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U.K. Collection Society PPL Posts Record Revenues

Norwegian collection society Tono also sees revenues climb in 2017, but reports that many members are still seeing lower income from digital than “CD era.”

Collections at U.K. music licensing company PPL grew to £219 million ($297 million) in 2017, an increase of 3 percent on the previous year, and its highest ever annual total.

As a result, the London-based organization paid out a record £180 million ($244 million, after costs and deductions) to over 98,000 performers and recording rights holders. 

Driving the growth was an increase in revenues across PPL’s three main income streams: public performance and dubbing, broadcast license fees and international neighboring rights.

The latter rose by 3 percent year-on-year to total just under £50 million ($68 million). In comparison, last year’s financial results saw PPL’s international collections increase by 32 percent, although it notes that 2016’s figure was inflated by a series of one-off payments it received from overseas CMOs in respect of past years.

“This made the 3 percent growth in 2017 a very positive result,” says the not-for-profit organization, which has 87 international agreements in place with overseas CMOs. Since 2006 (when PPL’s international collections were just $8 million), it has collected over £355 million ($480 million) internationally for performers and record companies.

In line with previous years, the bulk of PPL’s income in 2017 came from broadcast revenue (£80 million, up 3 percent) and public performance licensing/dubbing (£89 million, up 3 percent).

The organization attributes the growth to its “ever-expanding global footprint” and new initiatives in data collection. Earlier this year, PPL joined with fellow British collection society PRS for Music to launch a new joint venture called PPL PRS Ltd to administer the licensing of music used in shops, bars, offices and businesses across the U.K. (known as public performances) under a single license.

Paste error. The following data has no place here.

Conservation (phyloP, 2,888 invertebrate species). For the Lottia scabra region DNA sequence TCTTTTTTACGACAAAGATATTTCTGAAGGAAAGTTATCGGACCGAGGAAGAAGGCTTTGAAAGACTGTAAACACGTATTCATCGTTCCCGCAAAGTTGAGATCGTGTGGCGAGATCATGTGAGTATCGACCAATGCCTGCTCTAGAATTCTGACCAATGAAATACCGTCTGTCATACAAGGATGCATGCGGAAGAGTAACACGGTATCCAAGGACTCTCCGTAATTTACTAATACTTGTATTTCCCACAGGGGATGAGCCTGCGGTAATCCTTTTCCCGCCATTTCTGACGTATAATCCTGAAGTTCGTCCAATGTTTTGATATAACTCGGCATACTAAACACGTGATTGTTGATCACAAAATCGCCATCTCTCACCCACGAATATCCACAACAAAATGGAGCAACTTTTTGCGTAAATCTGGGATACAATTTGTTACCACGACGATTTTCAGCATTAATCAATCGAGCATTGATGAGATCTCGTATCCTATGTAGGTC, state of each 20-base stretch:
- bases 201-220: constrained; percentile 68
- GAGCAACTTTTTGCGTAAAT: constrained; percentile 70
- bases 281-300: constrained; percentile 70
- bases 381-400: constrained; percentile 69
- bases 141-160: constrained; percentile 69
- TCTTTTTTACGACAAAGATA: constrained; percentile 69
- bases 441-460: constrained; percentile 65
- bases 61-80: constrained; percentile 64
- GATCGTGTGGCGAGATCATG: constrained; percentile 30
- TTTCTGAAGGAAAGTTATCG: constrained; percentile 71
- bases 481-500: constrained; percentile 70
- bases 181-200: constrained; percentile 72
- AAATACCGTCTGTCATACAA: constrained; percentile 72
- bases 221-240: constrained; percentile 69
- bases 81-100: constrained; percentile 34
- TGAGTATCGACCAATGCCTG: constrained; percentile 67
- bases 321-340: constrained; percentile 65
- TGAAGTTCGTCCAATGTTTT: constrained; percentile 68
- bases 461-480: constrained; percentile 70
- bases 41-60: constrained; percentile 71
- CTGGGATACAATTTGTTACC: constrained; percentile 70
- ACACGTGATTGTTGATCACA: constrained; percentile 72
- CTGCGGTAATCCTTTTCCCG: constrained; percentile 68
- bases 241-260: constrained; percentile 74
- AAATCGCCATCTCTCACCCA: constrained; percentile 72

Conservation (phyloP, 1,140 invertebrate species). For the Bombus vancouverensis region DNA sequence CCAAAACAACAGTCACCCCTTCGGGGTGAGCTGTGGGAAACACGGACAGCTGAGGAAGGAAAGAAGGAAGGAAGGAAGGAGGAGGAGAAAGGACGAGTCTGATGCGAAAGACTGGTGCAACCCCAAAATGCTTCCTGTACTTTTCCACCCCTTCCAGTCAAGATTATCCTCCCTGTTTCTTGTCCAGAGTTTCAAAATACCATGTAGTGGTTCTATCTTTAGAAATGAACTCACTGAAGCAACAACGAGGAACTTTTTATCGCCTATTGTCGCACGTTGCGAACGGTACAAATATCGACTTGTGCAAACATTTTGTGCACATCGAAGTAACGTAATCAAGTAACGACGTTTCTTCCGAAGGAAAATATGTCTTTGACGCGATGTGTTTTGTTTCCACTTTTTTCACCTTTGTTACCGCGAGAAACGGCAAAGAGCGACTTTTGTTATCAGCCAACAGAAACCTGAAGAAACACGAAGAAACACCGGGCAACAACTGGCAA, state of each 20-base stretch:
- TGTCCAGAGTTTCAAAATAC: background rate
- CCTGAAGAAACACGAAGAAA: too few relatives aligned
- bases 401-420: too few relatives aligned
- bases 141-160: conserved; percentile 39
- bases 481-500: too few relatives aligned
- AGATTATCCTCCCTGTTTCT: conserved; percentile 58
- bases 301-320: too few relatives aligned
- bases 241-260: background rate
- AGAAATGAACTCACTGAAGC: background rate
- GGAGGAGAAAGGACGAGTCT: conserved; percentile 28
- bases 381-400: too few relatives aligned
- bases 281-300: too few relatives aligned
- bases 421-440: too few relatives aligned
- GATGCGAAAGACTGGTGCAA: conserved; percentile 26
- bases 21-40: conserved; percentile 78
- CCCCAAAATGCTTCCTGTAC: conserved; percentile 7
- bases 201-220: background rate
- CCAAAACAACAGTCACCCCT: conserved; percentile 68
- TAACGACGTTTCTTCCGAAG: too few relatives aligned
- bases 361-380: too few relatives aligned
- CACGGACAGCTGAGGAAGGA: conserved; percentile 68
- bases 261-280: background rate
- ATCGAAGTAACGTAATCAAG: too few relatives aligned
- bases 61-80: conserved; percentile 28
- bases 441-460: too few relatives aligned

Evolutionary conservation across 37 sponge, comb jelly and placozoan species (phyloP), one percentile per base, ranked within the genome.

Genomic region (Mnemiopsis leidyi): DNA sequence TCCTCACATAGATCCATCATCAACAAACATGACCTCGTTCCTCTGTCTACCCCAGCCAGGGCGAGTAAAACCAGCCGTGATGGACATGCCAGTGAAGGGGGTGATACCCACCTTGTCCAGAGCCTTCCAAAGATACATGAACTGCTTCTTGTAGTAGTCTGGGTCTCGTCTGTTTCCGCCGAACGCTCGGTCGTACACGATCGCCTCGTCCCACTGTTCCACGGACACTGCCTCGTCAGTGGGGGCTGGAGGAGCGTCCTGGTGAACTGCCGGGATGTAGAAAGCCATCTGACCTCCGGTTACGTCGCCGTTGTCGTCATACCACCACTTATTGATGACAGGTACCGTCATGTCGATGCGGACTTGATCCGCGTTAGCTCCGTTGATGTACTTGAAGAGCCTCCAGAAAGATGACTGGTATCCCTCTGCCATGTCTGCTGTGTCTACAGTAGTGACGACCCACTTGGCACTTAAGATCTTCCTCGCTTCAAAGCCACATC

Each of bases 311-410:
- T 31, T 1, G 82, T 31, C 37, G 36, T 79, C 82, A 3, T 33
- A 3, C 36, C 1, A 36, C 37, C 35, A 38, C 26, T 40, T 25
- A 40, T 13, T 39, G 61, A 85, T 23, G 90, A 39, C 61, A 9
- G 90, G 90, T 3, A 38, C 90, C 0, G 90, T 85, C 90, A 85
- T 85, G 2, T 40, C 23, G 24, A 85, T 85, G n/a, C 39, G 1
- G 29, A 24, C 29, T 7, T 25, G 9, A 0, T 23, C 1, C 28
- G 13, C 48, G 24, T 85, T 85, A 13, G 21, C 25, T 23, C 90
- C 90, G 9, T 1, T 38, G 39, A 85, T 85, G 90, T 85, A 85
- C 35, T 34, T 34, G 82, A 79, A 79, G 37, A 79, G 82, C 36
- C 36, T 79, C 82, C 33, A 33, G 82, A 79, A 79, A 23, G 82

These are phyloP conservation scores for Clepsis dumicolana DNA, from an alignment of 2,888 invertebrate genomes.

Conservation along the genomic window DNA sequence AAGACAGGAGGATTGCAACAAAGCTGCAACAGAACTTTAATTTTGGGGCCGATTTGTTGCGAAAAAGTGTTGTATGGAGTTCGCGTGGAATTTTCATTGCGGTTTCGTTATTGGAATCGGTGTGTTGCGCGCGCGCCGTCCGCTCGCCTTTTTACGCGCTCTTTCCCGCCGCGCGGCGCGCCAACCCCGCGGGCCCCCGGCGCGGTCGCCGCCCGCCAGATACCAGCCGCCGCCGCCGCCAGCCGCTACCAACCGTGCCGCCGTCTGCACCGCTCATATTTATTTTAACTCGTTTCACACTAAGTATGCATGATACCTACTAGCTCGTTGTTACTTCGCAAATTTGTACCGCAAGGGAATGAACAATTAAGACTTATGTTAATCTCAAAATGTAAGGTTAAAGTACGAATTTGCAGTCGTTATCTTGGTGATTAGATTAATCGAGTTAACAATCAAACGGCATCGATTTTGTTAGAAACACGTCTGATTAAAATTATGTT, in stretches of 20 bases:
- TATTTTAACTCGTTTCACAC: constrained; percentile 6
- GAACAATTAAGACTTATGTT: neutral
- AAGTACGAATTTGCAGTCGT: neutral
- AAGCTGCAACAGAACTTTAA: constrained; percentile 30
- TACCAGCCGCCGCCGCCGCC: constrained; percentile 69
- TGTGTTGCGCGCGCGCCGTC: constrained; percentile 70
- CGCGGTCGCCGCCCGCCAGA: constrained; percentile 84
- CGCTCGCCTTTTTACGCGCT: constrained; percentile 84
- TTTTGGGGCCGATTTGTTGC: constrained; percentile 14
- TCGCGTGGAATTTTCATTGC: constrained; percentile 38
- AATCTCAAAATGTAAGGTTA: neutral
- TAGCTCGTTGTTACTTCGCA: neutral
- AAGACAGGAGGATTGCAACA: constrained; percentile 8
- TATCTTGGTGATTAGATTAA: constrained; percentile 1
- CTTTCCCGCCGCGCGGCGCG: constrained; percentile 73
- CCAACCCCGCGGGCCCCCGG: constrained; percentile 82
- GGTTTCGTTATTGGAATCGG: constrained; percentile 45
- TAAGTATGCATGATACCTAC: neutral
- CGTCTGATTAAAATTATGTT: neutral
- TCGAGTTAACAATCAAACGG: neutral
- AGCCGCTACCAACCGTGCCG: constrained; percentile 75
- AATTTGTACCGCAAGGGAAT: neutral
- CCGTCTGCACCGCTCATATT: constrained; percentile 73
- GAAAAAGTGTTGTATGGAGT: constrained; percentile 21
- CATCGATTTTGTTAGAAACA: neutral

PPL’s dubbing licensing, meanwhile, covers the commercial copying of music by specialist companies that supply music systems (hard disk systems, satellite/narrowcast delivery and digital jukeboxes) to businesses.

“I am very pleased that PPL has been able to grow its revenue, particularly at a time when we were also heavily focused on building PPL PRS Ltd,” said chief executive Peter Leathem announcing the results. 

“This continued success can be attributed to a highly-skilled, dedicated and hard-working team at PPL, our ongoing investment in technology and our focus on innovation, all of which has furthered our efforts to improve the quality of the data which underpins our business and the wider neighbouring rights market,” he stated, “We continue to do the heavy lifting so our members do not have to.”

Across Europe, Norwegian collecting society Tono, which represents around 30,000 songwriters, lyricists and composers, as well as more than 2.5 million international rights holders on Norwegian territory, also posted strong year-end results with turnover climbing 22 percent to €67 million ($80 million) and €58 million ($69 million) paid out to rights holders.   

Helping to fuel the growth was a record 67 percent rise in international collections, which totalled €7 million ($8 million). The bulk of the organization’s income continues to come from broadcasting, online and concerts. 

“We are very pleased with the results for 2017, which confirm that Tono manages an attractive repertoire,” said CEO Cato Strøm, who yesterday filed an official police complaint against Tidal over allegations that it had falsely inflated streaming numbers to pay more to certain artists.

Looking back on 2017, Strøm went on to say that while collections and distributions were up, a large number of Tono’s members were still “finding the digital economy to be challenging” with many “seeing a decrease in income from recorded music compared with the CD era.”

Echoing the views of many in the recorded music industry, he said that more must be done to tackle the value gap and called for “vigorous political action from the EU, and national legislators to establish accountability to creators on the part of Facebook and YouTube.”

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